We have had our head down today trawling through the 194-page interim report of Sir Michael Cullen’s Tax Working Group, released on 20 Sep ‘18. The report narrows down options for the Government and gives a pretty clear indication of what the Working Group’s final recommendations will be in March ‘19.
With the Working Group essentially set up to come up with the Labour-led Coalition Government's tax policy, there is a good chance most proposals will pass into law. We're glad to see our comprehensive submissions to the Group are referenced throughout the submission summary document alongside those from the likes of Deloitte, the Council of Trade Unions, and Business New Zealand.
Here are our first impressions:
Despite the best efforts of a range of political and special interest groups over the years, the Group has ruled out distortionary exemptions to the GST system. New Zealand’s GST is admired around the world for its simplicity – all goods and services are taxed at the same rate, keeping compliance costs and economic distortions low.
The Working Group looks to be taking seriously our suggestions on reforming ‘charitable status’ tax loopholes that give the likes of Sanitarium and Shotover Jet an unfair commercial edge over their competitors.
The Group has also ruled out recommending further increase in tobacco excise, echoing concerns about its lack of effectiveness and harm to low socio-economic groups raised in our report from January.
A capital income tax looks likely (in some form or another). The NZ Herald reports that Sir Michael Cullen “said the TWG could theoretically recommend against both options in its final report, but it was unlikely to do so.”
The Group has provided two options:
(1) either the Government could ‘extend the net’ of capital income taxation, and treat realized capital gains on shares, property, and other assets as taxable income; or
(2) it could introduce a risk-free rate of return method (RFRM) tax which would tax assets based on ‘implied’ income.
The first option is a capital gains tax in all but name, while the second option is effectively just a tax on equity or ‘wealth tax’.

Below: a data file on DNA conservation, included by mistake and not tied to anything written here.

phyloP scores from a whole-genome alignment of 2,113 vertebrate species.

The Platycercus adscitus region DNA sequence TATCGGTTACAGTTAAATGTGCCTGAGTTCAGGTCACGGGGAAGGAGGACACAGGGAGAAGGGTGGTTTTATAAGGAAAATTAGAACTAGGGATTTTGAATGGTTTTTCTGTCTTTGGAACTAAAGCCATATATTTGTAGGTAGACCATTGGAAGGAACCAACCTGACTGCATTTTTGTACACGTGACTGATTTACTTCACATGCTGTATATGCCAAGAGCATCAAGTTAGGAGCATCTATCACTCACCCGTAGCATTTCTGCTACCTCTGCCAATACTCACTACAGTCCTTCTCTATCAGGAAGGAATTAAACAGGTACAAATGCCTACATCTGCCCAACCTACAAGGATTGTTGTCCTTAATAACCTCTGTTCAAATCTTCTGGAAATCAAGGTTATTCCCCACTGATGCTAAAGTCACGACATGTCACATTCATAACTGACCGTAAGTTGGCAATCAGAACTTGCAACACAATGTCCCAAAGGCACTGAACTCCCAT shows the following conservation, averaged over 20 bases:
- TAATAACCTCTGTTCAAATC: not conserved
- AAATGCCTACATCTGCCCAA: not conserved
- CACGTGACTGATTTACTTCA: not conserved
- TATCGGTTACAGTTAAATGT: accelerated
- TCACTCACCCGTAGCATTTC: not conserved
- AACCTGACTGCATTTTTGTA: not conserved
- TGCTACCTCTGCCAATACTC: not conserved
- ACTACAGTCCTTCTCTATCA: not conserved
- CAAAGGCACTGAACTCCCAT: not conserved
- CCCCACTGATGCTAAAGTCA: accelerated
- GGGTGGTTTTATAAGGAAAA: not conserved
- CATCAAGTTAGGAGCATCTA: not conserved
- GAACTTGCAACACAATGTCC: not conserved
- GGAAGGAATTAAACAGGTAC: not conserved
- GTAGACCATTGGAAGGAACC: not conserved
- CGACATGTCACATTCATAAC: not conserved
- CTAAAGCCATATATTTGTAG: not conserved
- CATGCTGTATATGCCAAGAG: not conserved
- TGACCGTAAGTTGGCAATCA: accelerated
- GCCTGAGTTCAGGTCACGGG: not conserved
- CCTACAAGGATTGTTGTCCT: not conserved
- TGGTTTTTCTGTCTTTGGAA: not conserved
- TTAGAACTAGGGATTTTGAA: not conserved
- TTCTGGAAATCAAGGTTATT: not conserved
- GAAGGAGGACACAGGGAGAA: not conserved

In due course, we will be evaluating the two alternatives in much more detail.
The Group is supportive of a greater use of environmental taxes. This includes a desire to increase the waste disposal levy — something we have opposed on a number of occasions. Local councils regularly lobby for this hidden tax to increase – they, of course, get most of the revenue!
The other environmental tax which found favour with the Group is a "strengthening" of the emissions trading scheme, i.e. making it bite households.
Strengthening the emissions trading scheme is one option to reduce New Zealand’s emissions, but has a direct effect on the cost of living — motorists, for example, are already being slammed at the petrol pump and won’t be pleased with the prospect of even higher prices.
Incredibly, despite the fall in business confidence, business tax cuts have been ruled out by the Group. That's bad news for economic growth. As we mentioned in our submission, corporate tax rates are falling across the developed world, and New Zealand is being left behind.
Grant Robertson has written a letter to the Group instructing them to put a greater focus on making the tax system fix inequality. That means that even if we are able to force the Government to ensure that any changes are 'revenue neutral' – i.e. not increase or decrease the total revenue delivered to the Government – it is likely that high income or asset holders will be whacked twice.
Sir Michael Cullen was quoted by Newsroom arguing that “reduction of the lower rates and/or thresholds would be the most progressive means of assisting low-and middle-income earners through the tax system,” which could indicate a preference for reducing tax rates on low-income earners rather than the medium-to-high earners who will bear the brunt of a capital gains tax (or measures which have the same effect).
Over the coming weeks, we will be preparing our next submission, and will provide you with a template to have your say and participate in the second submission process (which has now opened).
In other news - NZTU protest outside MBIE
As exposed last week by your humble Taxpayers' Union, MBIE is paying a taxpayer-funded bonus for staff who join the Public Service Association. That has had many of you asking if it’s even legal, and wanting us to do more to highlight the rort.
This dodgy deal was negotiated behind closed doors, so we listened to your feedback and on Monday visited MBIE to blow this out into the open.
It turns out MBIE staff were a bit embarrassed by our highlighting of their taxpayer-funded bonus. And for good reason – using taxpayer money to fund political groups is morally wrong.
Thank you for your support, and to our members and donors who make this work possible.
New Zealand Taxpayers’ Union
*The content is sourced from an email we received from www.taxpayers.org.nz